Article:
With numerous thefts, armed robberies and home invasions being reported in the community lately, there’s been a lot of talk about “packing guns.”  And on Thursday, a Moultrie attorney discussed the changes made to Georgia’s gun laws in a presentation to the Moultrie Kiwanis Club.

Attorney Hamilton Garner said the changes to Georgia’s gun laws came into effect on June 4. The laws made several changes to where someone can or can not possess or carry a handgun or knife with a five-inch or longer blade, regardless of whether the person has a gun permit or not.

The changes come at a good time for Georgia, as Garner said applications for gun-carrying permits have skyrocketed recently. The gun laws can get very complicated, but he said he has never seen anyone following the law being arrested for gun possession.

According to the new laws, Garner said the State of Georgia is now the sole authority for regulating guns and knives in Georgia, except for federal laws. Counties and municipalities can prohibit discharging a gun within its limits, but no other laws can be made that supersede state law.

Another change to the law is that gun registration is not required to own one, Garner said. The Moultrie Police Department will allow someone to register a gun, but the main benefit of registration is the information will be available if it is stolen. Garner offered another solution besides registering a gun.

“If you’re afraid of your gun being stolen,” Garner said, “write down the serial number and keep it somewhere safe.”

Garner said the new laws prohibit bringing a gun into any building housing a government body such as a courthouse, a place of worship, within 150 feet of a polling place, inside school buildings or school events whether you have a license or not. The only exemptions to the law are for law enforcement officers, judges, prosecutors and corrections officers. They can bring a gun into these places.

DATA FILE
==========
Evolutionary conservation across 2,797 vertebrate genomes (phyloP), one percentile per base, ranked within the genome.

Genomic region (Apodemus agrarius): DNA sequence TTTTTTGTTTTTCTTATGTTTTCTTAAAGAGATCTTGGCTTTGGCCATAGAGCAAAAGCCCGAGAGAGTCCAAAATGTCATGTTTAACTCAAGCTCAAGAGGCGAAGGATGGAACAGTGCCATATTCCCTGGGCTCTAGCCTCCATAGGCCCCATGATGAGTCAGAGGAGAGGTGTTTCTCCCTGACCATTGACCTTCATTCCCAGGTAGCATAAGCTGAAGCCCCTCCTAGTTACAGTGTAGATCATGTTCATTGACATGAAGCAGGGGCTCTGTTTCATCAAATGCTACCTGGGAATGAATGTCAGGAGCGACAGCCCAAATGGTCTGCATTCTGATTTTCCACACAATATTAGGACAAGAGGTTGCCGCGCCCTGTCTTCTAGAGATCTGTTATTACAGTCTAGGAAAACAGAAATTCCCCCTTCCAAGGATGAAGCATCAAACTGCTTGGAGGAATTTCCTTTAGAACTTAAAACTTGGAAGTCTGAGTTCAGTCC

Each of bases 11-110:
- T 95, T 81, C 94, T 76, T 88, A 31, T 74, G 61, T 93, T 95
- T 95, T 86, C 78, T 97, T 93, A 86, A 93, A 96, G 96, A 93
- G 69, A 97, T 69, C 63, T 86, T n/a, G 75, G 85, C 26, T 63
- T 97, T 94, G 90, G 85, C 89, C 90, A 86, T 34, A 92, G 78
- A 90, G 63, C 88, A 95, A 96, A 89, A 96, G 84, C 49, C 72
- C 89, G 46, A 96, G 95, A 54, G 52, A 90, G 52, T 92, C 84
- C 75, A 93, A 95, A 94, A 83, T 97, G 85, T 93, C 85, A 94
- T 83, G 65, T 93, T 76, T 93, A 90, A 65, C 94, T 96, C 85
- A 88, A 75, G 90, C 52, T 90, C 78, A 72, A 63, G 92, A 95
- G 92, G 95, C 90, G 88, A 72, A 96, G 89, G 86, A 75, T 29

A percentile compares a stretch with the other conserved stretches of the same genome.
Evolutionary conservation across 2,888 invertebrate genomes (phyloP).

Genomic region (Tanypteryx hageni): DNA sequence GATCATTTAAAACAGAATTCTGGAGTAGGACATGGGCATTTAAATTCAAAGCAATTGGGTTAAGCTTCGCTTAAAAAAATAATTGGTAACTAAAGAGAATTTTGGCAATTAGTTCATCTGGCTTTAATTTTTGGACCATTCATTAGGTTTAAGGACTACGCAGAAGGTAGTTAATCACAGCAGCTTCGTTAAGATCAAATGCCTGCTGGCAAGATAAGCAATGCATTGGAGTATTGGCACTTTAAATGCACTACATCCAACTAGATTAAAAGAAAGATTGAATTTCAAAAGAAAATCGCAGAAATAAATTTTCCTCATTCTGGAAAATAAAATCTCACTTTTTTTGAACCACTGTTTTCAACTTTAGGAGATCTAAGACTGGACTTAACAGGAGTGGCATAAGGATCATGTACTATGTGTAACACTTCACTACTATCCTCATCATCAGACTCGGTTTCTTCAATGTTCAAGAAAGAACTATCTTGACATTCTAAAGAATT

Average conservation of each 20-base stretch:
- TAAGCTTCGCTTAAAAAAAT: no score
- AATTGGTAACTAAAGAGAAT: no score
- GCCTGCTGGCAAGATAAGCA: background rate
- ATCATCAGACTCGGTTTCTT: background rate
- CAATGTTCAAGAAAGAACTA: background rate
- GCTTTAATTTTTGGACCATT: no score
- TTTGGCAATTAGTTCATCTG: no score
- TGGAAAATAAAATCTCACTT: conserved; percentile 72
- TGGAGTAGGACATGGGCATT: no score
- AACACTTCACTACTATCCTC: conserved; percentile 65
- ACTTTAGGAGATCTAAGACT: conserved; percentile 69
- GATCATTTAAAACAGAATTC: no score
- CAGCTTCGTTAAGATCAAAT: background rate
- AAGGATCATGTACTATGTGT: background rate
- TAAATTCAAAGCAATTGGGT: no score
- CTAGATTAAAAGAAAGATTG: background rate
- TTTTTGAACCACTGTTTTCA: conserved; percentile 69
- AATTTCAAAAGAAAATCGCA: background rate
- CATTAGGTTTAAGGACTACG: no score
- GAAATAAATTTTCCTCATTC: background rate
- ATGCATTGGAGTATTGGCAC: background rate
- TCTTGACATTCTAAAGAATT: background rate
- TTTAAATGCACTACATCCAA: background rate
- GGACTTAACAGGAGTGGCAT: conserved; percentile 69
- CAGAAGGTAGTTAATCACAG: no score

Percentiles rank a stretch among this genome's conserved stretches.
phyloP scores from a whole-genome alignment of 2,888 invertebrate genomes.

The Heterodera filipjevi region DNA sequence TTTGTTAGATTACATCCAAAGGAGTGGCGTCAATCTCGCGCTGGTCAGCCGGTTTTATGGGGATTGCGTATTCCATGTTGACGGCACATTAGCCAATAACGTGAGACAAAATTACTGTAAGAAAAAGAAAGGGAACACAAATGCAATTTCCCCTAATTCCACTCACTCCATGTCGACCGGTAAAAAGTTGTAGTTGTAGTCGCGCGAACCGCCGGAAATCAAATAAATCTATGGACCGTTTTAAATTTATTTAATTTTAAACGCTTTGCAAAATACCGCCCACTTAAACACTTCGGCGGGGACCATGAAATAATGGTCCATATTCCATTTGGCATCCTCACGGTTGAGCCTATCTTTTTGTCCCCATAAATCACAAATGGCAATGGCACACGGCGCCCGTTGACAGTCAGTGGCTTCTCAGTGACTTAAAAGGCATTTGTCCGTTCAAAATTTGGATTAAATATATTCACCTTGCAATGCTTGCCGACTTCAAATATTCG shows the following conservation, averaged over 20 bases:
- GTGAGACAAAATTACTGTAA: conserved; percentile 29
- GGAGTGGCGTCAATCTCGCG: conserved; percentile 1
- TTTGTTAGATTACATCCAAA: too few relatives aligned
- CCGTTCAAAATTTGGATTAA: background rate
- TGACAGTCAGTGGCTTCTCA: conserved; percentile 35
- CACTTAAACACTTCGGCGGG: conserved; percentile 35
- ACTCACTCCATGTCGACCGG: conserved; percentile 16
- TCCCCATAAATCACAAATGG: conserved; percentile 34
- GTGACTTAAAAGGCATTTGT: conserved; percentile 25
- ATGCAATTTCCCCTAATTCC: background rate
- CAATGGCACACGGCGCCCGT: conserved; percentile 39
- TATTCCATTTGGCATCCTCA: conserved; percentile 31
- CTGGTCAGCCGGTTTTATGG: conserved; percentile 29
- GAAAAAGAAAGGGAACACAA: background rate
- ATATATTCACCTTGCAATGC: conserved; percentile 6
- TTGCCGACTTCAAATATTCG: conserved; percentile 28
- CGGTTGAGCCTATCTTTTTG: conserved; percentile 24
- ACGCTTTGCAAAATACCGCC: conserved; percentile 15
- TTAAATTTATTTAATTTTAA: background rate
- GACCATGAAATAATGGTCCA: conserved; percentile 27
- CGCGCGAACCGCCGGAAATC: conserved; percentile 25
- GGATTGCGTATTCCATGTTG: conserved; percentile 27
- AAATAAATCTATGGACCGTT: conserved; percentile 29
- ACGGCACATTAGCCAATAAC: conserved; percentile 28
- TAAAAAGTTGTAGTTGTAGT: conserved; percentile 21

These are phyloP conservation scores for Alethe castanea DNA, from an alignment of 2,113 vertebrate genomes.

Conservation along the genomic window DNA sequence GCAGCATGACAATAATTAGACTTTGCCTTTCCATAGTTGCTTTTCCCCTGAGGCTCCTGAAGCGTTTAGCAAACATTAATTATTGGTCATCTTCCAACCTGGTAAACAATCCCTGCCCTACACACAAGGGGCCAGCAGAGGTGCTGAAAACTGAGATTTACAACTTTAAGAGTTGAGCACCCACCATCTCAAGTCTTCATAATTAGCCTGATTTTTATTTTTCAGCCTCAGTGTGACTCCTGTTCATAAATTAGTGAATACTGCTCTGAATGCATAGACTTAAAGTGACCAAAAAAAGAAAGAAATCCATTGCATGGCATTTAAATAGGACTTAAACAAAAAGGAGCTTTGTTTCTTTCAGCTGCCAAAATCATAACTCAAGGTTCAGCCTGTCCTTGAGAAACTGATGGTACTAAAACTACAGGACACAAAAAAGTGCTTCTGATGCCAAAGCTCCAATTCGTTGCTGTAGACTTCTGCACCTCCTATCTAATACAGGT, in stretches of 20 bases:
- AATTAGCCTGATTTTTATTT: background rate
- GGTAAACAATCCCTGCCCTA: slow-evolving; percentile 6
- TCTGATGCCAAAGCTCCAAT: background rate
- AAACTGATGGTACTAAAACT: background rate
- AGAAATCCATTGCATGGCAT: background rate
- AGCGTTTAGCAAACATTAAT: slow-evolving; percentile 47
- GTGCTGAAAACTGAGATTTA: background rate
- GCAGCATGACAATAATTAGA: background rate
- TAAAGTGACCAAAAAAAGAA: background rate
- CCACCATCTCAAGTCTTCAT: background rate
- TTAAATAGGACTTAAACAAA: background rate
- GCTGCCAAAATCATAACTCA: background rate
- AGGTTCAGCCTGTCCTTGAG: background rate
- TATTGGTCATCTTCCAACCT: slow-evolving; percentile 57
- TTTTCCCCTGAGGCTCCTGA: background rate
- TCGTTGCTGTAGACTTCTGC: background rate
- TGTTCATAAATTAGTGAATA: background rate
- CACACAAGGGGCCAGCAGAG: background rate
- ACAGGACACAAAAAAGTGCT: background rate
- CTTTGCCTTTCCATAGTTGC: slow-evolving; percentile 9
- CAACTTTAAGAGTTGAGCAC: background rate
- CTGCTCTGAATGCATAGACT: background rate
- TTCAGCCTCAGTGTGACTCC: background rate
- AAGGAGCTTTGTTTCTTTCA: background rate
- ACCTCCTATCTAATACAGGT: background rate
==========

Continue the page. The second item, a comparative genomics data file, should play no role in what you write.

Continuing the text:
With a valid license, Garner said a person can now have a gun anywhere not prohibited by state or federal law, such as parks, historic sites and on public transportation except federally-regulated modes of transportation. In addition, a person can bring a gun to a professional sports event, but a ban is still in place for bringing a gun to high school sports events because they are school events.

“It’s not just the place anymore,” Garner said, “but its now the type of event and the place.”

A person can also possess a gun, long gun or knife in their own home or property, any motor vehicles, places of business they own or while hunting without a  license, Garner said. Someone may also carry a long gun without a license if it is carried in an open and exposed way and can carry a handgun if it is in a closed case and unloaded. A private property owner may also prohibit someone from bringing a gun onto their property.

Garner also discussed the difference in the use of force as described by the new law. He said a person can use a reasonable amount of force to defend himself, another person or his property with the minimum amount of force necessary to end the situation. Deadly force can be used to defend yourself or someone else from the attempt of a forcible felony, such as aggravated assault, rape or burglary.

To help the Kiwanis members understand this, Garner gave examples of how to tell the difference between the amount of force required in a situation. He said deadly force is not justifiable if someone is stealing your car, but it is justifiable in a carjacking attempt with you in the car.

“If your life is in danger,” Garner said, “you can use deadly force.

Following his address, Garner answered several questions and heard comments from club members. One member asked about non-U.S. citizens being able to own a gun or get a permit, and Garner said non-citizens can legally own a gun and get a permit.

Another member asked if someone can carry a gun in a church or school parking lot, and Garner said the law is geared more toward the buildings primarily. Students at a school, however, are prohibited from carrying a gun in a school parking lot.

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